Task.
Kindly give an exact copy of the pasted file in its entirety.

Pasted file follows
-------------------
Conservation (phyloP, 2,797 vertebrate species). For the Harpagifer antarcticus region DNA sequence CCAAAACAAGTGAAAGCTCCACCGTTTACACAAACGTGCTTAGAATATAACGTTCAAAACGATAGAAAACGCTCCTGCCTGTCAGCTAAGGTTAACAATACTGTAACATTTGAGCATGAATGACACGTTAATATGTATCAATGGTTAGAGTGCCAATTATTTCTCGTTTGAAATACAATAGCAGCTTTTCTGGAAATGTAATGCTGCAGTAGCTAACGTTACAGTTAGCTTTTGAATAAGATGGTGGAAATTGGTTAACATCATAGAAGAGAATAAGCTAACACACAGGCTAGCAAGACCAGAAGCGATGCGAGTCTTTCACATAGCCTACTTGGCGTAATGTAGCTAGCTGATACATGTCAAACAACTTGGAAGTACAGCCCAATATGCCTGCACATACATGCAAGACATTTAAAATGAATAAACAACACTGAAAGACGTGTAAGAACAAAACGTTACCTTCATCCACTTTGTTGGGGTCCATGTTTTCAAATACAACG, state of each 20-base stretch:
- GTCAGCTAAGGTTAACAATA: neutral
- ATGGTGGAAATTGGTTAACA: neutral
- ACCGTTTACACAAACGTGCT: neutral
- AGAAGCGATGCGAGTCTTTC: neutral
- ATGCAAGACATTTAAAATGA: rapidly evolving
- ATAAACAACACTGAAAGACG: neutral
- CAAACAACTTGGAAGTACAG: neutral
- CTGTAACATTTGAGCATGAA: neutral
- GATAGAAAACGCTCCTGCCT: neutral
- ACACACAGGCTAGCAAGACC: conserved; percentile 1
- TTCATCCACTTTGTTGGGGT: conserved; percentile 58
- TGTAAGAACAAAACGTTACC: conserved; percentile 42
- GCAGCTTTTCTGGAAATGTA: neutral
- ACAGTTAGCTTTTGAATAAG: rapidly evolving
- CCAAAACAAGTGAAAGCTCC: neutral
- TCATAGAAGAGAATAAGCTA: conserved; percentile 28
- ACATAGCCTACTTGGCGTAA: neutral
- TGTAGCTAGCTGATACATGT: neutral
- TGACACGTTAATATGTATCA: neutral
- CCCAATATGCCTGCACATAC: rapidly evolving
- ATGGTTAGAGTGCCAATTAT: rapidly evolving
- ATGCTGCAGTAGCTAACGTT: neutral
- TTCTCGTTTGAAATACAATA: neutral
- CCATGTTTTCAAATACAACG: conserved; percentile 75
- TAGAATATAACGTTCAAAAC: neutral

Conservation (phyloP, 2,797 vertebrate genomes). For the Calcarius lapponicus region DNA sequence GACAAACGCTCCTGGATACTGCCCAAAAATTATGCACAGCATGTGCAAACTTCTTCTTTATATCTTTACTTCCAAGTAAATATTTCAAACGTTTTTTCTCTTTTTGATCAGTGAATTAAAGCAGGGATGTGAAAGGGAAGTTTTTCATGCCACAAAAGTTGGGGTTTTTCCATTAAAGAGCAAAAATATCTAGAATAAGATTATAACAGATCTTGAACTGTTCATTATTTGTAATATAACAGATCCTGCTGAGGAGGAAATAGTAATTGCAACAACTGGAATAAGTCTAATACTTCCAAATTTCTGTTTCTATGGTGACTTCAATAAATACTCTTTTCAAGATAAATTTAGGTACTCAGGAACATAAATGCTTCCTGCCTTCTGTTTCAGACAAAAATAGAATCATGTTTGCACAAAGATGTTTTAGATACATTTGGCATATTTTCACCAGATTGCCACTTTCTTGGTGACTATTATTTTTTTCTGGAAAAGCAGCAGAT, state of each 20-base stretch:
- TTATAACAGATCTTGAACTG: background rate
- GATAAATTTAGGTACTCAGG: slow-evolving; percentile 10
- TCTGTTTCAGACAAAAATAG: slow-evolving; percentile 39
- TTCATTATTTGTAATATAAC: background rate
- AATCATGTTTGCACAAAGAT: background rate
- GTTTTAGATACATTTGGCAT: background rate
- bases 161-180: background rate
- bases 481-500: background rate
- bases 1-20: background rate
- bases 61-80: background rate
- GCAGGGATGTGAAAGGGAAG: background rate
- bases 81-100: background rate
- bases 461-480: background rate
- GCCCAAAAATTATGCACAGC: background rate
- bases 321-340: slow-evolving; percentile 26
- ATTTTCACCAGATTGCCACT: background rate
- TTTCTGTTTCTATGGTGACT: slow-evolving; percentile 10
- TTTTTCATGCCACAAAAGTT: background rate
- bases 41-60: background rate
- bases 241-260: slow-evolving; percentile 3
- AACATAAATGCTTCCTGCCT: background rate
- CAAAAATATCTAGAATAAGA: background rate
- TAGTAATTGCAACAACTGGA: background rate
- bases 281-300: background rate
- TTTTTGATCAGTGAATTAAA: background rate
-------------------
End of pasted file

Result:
Conservation (phyloP, 2,797 vertebrate species). For the Harpagifer antarcticus region DNA sequence CCAAAACAAGTGAAAGCTCCACCGTTTACACAAACGTGCTTAGAATATAACGTTCAAAACGATAGAAAACGCTCCTGCCTGTCAGCTAAGGTTAACAATACTGTAACATTTGAGCATGAATGACACGTTAATATGTATCAATGGTTAGAGTGCCAATTATTTCTCGTTTGAAATACAATAGCAGCTTTTCTGGAAATGTAATGCTGCAGTAGCTAACGTTACAGTTAGCTTTTGAATAAGATGGTGGAAATTGGTTAACATCATAGAAGAGAATAAGCTAACACACAGGCTAGCAAGACCAGAAGCGATGCGAGTCTTTCACATAGCCTACTTGGCGTAATGTAGCTAGCTGATACATGTCAAACAACTTGGAAGTACAGCCCAATATGCCTGCACATACATGCAAGACATTTAAAATGAATAAACAACACTGAAAGACGTGTAAGAACAAAACGTTACCTTCATCCACTTTGTTGGGGTCCATGTTTTCAAATACAACG, state of each 20-base stretch:
- GTCAGCTAAGGTTAACAATA: neutral
- ATGGTGGAAATTGGTTAACA: neutral
- ACCGTTTACACAAACGTGCT: neutral
- AGAAGCGATGCGAGTCTTTC: neutral
- ATGCAAGACATTTAAAATGA: rapidly evolving
- ATAAACAACACTGAAAGACG: neutral
- CAAACAACTTGGAAGTACAG: neutral
- CTGTAACATTTGAGCATGAA: neutral
- GATAGAAAACGCTCCTGCCT: neutral
- ACACACAGGCTAGCAAGACC: conserved; percentile 1
- TTCATCCACTTTGTTGGGGT: conserved; percentile 58
- TGTAAGAACAAAACGTTACC: conserved; percentile 42
- GCAGCTTTTCTGGAAATGTA: neutral
- ACAGTTAGCTTTTGAATAAG: rapidly evolving
- CCAAAACAAGTGAAAGCTCC: neutral
- TCATAGAAGAGAATAAGCTA: conserved; percentile 28
- ACATAGCCTACTTGGCGTAA: neutral
- TGTAGCTAGCTGATACATGT: neutral
- TGACACGTTAATATGTATCA: neutral
- CCCAATATGCCTGCACATAC: rapidly evolving
- ATGGTTAGAGTGCCAATTAT: rapidly evolving
- ATGCTGCAGTAGCTAACGTT: neutral
- TTCTCGTTTGAAATACAATA: neutral
- CCATGTTTTCAAATACAACG: conserved; percentile 75
- TAGAATATAACGTTCAAAAC: neutral

Conservation (phyloP, 2,797 vertebrate genomes). For the Calcarius lapponicus region DNA sequence GACAAACGCTCCTGGATACTGCCCAAAAATTATGCACAGCATGTGCAAACTTCTTCTTTATATCTTTACTTCCAAGTAAATATTTCAAACGTTTTTTCTCTTTTTGATCAGTGAATTAAAGCAGGGATGTGAAAGGGAAGTTTTTCATGCCACAAAAGTTGGGGTTTTTCCATTAAAGAGCAAAAATATCTAGAATAAGATTATAACAGATCTTGAACTGTTCATTATTTGTAATATAACAGATCCTGCTGAGGAGGAAATAGTAATTGCAACAACTGGAATAAGTCTAATACTTCCAAATTTCTGTTTCTATGGTGACTTCAATAAATACTCTTTTCAAGATAAATTTAGGTACTCAGGAACATAAATGCTTCCTGCCTTCTGTTTCAGACAAAAATAGAATCATGTTTGCACAAAGATGTTTTAGATACATTTGGCATATTTTCACCAGATTGCCACTTTCTTGGTGACTATTATTTTTTTCTGGAAAAGCAGCAGAT, state of each 20-base stretch:
- TTATAACAGATCTTGAACTG: background rate
- GATAAATTTAGGTACTCAGG: slow-evolving; percentile 10
- TCTGTTTCAGACAAAAATAG: slow-evolving; percentile 39
- TTCATTATTTGTAATATAAC: background rate
- AATCATGTTTGCACAAAGAT: background rate
- GTTTTAGATACATTTGGCAT: background rate
- bases 161-180: background rate
- bases 481-500: background rate
- bases 1-20: background rate
- bases 61-80: background rate
- GCAGGGATGTGAAAGGGAAG: background rate
- bases 81-100: background rate
- bases 461-480: background rate
- GCCCAAAAATTATGCACAGC: background rate
- bases 321-340: slow-evolving; percentile 26
- ATTTTCACCAGATTGCCACT: background rate
- TTTCTGTTTCTATGGTGACT: slow-evolving; percentile 10
- TTTTTCATGCCACAAAAGTT: background rate
- bases 41-60: background rate
- bases 241-260: slow-evolving; percentile 3
- AACATAAATGCTTCCTGCCT: background rate
- CAAAAATATCTAGAATAAGA: background rate
- TAGTAATTGCAACAACTGGA: background rate
- bases 281-300: background rate
- TTTTTGATCAGTGAATTAAA: background rate